Pregnancy cravings can run the gamut from shaved ice to spicy foods (and everything in between). As Jones puts it, having an assortment of snacks to satisfy your current urge “is really nice because it changes so often and is really the most random things, like marshmallows!” This SnackNation subscription includes at least 15 healthy-ish snacks per box, so you can gift the pregnant people on your list a snack for each of their sweet and salty whims. Plus, it’s a gift that does some good, too: With each delivery, SnackNation donates meals to families in need through Feeding America.
Both Diamond and Stein say an eye mask is a nice gift for pregnant people who need more sleep, especially “to bring to the hospital, because it’s very bright and hard to sleep between the machines and the roommates,” explains Stein. Diamond likes to bring a silk pillowcase and eye mask to the hospital for added comfort, and this dermatologist-recommended set is our favorite (especially for sensitive skin).
Three of the pregnant women we spoke to said that comfortable maternity leggings are among their favorite pieces of maternity clothing. “A lot of maternity stuff is so different from my normal clothing, and you want to look pregnant but you still want to wear things that are your style,” explains Jones, who loves activewear and appreciates the “easy to throw on” bottoms from Girlfriend Collective’s new maternity line — which includes leggings, bras, and a pair of bike shorts. Stein likes the comfortable maternity leggings from Spanx, and Odusanya says Blanqi’s maternity leggings are “a godsend, they’re so comfortable.”
Odusanya appreciated it when friends sent her maternity bras and underwear, since buying “new sensible bras and underwear is the bane of my existence. I absolutely need it, but it’s boring to shop for because it’s so sensible,” she says. We’ve written about a bunch of pregnancy and nursing bras before, but when Strategist writer Lauren Ro was pregnant, her go-to was this Beauty Soft wireless bra from Uniqlo, which she says is “the type of bra that’s so comfortable you barely notice you’re wearing it” — so much so that she has continued to wear it while working from home.
Several women we spoke to told us they have been living in dresses throughout their pregnancies. Jones says she has been wearing loose ones to avoid waistbands and buttons — and because it’s easier to pee in a dress, she says, “and you have to pee so much when you’re pregnant!” For a stretchy, breathable dress that maintains her prepregnancy style, Christine Chang, co-founder of Glow Recipe, told us she likes the options from Everlane’s Japanese GoWeave line.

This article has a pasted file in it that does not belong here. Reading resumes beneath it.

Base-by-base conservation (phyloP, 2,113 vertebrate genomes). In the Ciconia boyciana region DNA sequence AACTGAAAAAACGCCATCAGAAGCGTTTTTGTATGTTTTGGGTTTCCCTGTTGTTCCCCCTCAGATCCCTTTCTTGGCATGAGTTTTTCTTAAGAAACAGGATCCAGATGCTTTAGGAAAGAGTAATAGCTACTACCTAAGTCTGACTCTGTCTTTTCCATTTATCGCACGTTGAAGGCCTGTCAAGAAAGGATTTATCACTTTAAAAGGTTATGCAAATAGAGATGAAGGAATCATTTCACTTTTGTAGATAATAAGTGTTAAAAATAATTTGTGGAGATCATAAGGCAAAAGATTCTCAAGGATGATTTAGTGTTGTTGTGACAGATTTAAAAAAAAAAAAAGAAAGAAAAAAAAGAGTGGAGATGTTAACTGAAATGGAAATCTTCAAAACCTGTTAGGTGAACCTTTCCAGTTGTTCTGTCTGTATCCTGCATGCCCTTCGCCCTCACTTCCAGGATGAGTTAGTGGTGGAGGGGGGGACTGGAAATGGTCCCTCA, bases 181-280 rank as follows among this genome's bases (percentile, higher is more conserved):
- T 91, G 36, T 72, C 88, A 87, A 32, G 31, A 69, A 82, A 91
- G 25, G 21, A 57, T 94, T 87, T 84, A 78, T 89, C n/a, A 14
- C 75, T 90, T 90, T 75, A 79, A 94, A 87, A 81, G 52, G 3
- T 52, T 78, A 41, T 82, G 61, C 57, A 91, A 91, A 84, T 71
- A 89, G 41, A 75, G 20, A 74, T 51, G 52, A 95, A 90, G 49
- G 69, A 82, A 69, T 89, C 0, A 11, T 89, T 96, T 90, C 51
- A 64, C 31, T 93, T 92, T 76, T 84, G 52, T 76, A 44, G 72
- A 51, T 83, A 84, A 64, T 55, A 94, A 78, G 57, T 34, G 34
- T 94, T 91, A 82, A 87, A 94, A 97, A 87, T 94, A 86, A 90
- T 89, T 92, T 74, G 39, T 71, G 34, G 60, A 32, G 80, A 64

According to the women we spoke to, jumpsuits are another popular piece of maternity wear. With colder weather around the corner, Odusanya likes the “really thick but stretchy” material of this Jlux jumpsuit. “I like the high neck and flared legs. It’s not an ugly maternity item, and it’s not as expensive as the Hatch jumpsuits, but it can still grow with your belly.”
If the pregnant person on your list would rather wear a loose jumpsuit that has flared legs, Jenny Friedler, Strategist contributor and head of product management and consumer products at Vox Media, recommends the aptly named Infinite Stretch Pleated Jumpsuit from maternity brand Nothing Fits But. She says this “pleasantly amorphous” jumpsuit is “the most comfortable thing I own,” and it happens to be an affordable dupe of Issey Miyake’s cool-person-approved Pleats Please line.
Both Odusanya and Jones say journaling has been an important part of their pregnancy self-care routine. “I’m a Black woman, and being pregnant on top of the pandemic and the Black Lives Matter movement has been a lot. Whenever I’m feeling anxious, I’ve found it really helpful to just write down my manifestations. It puts me in a more positive mindset,” explains Odusanya. If you’re looking to give the pregnant person on your list a journal, we tested 100, and this softcover option from Public Supply is our favorite (plus, it looks nice enough to gift without screaming “maternity,” too).
Odusanya also appreciated that one of her friends, the jewelry maker behind Peace of My, gifted her “a necklace with my initial on it, and once we figure out the baby’s name, she’ll add another initial to it. It felt like a nice intention toward me and our child,” she says. We’ve pointed out that Etsy is a good place to shop for affordable but nice-looking initial necklaces, or you can get this letter charm from Mejuri to add to any existing bracelet or necklace chain.
“I think it’s impossible to ignore the staggering maternal mortality rates for Black women in America, even right in our own backyard in New York City, so I’ve made a particular effort to seek out Black-owned businesses that are supporting mothers during this time and also Black-owned nonprofits,” says Diamond, who found it particularly meaningful when, after hearing about her pregnancy, a friend donated in her name to the Black Mamas Matter Alliance — an organization working to advance Black maternal health before, during, and after pregnancy.